After six fights, and six victories, it is difficult to conceal the optimism surrounding Anthony Hardy’s young career.
So far, he’s managed to overcome a smorgasbord of opposition, including a few of Britain’s long-time journeymen in Matt Seawright, Ibrar Riyaz, and Jason Nesbitt. He’s also taken home victories against a couple of fellow novices in Lee Gibbons and Chris Bennett. He has yet to lose a fight, be knocked down, and he hasn’t lost a single round over the course of his last three bouts.
Naturally, he’s excited about how substantial these wins could prove to be; specifically, in the form of domestic title fights against other top prospects. These are the stepping stones, and each one no less important than the last for a 22-year-old fighter. He takes each and every one with the focus and resolve necessary to be ready for a high-level of fighter when that time comes along.
On May 8th, Hardy looks to trim to his lightest frame in three fights’ time. At 10st/140lbs, he’s looking to hone some more amplitude to his punching power at the expense of his appetite. He will be fighting at a weight 7lbs less than that at which he fought Jason Nesbitt, and 14lbs less than the highest weight at which he’s competed as a professional.
At 5’11 in height, Anthony Hardy is already quite slender for the Welterweight division. He has plenty of years left to find the weight at which he is most comfortable. For now, all sights are set on developing where Hardy might be lacking. He’s hardly been slow at any weight class, and his craftiness in the ring has been what he has leaned on to win many of his fights.
What the “Hitman” really needs is to continue building confidence, learning to cope under pressure, and, perhaps most of all, capitalize when he hurts his opponents. He has already scored knockdowns in his professional career. The knockouts, however, have proven illusive under any circumstances. Maybe, the Junior Welterweights softer builds will be easier to topple.
Back at Junior Welterweight, his opponents shouldn’t be able to look him in the eye. Due to his physical advantages he should be keen on taking home a quick knockout — or at least a whitewash on the scorecards, right?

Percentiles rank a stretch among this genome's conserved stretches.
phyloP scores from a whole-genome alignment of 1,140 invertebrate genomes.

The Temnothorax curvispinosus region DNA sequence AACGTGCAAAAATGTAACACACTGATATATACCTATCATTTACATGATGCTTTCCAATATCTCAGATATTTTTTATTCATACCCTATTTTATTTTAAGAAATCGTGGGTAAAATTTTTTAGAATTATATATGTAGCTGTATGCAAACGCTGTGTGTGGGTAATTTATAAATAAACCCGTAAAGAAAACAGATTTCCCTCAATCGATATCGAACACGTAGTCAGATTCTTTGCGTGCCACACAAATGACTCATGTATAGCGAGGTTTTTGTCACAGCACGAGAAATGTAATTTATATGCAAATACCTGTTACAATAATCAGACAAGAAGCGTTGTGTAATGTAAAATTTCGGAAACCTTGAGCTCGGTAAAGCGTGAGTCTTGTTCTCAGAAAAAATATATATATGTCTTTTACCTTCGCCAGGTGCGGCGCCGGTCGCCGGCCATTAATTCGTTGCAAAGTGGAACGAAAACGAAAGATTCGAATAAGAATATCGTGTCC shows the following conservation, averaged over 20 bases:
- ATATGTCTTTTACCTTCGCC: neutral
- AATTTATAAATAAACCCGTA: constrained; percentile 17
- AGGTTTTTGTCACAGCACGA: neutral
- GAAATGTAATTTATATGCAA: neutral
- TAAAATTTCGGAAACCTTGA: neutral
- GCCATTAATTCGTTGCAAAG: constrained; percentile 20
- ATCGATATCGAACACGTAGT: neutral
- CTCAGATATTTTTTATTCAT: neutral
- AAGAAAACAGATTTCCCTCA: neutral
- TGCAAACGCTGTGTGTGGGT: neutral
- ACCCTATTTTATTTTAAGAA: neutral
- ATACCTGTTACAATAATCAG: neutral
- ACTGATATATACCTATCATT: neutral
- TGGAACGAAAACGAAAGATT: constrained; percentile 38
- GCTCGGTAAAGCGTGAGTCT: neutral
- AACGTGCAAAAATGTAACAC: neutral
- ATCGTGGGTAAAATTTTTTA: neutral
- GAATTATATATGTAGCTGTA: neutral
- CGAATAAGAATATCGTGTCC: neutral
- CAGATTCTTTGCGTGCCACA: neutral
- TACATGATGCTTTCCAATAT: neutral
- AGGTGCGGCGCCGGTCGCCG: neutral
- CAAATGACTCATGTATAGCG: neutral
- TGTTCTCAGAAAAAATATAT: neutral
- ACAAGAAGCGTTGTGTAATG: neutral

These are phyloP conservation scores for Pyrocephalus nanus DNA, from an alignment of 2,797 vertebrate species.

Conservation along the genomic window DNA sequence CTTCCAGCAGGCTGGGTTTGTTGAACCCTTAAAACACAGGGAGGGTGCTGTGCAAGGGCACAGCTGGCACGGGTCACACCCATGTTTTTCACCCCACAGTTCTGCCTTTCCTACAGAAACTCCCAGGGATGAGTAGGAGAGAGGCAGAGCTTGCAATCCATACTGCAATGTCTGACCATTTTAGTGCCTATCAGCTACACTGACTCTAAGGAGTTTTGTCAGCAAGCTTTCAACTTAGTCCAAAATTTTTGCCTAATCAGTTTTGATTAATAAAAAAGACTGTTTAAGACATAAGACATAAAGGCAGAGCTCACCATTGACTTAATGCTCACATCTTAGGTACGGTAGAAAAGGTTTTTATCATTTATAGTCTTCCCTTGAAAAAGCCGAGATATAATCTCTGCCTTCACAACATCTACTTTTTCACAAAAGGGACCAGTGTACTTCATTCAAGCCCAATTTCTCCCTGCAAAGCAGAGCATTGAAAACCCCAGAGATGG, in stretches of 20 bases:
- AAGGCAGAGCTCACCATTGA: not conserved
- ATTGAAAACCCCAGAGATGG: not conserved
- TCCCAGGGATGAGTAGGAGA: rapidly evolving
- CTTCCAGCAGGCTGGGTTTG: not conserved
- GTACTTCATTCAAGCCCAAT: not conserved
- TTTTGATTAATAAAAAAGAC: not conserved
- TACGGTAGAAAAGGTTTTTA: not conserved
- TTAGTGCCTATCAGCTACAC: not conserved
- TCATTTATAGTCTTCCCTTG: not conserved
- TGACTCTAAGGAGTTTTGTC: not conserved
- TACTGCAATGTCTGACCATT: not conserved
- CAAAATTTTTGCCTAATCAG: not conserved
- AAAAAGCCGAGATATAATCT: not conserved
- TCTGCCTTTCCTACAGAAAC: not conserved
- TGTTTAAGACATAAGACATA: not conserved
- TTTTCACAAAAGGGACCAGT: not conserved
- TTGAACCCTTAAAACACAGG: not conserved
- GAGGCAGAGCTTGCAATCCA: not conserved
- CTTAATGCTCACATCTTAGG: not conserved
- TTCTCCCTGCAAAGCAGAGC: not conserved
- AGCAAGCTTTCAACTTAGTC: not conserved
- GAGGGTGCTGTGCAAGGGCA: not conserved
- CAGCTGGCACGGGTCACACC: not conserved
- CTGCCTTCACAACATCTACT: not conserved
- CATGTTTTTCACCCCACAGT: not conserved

In his next contest, not so much.
On May 8th, Anthony Hardy does look to shed his way back to his lowest career weight. That is, against a mirror image of himself.
His opponent, born Alexander Anderson, goes by Fonz Alexander in the ring. He’s held his own throughout his career, where he himself has excavated many of the weight classes in which fighters are able to compete. With a record featuring 3 wins and 11 defeats, one could say he’s found minimal success. He has, however, boxed eight unbeaten fighters. He also managed to stop Matt Seawright in their March 7th bout; something which Hardy couldn’t do when they fought in 2013.
That doesn’t tell the whole story. Alexander is also 5’11, and, much like Hardy, likes to incorporate a variety of offensive weapons to his style. This could be a very flashy and exciting fight, and not one being handed to Hardy if the matchmakers are granted their wish.
Hardy-Alexander will take place at the Borough Hall in Hartlepool, County Durham. If you live in the area, don’t miss what could be a potentially riveting contest on this fourteen bout card; presented by Phil Jeffries.
Tickets remain available and can be obtained by calling 07969843203, or visiting Anthony’s Facebook page at www.facebook.com/anthonyhardyboxing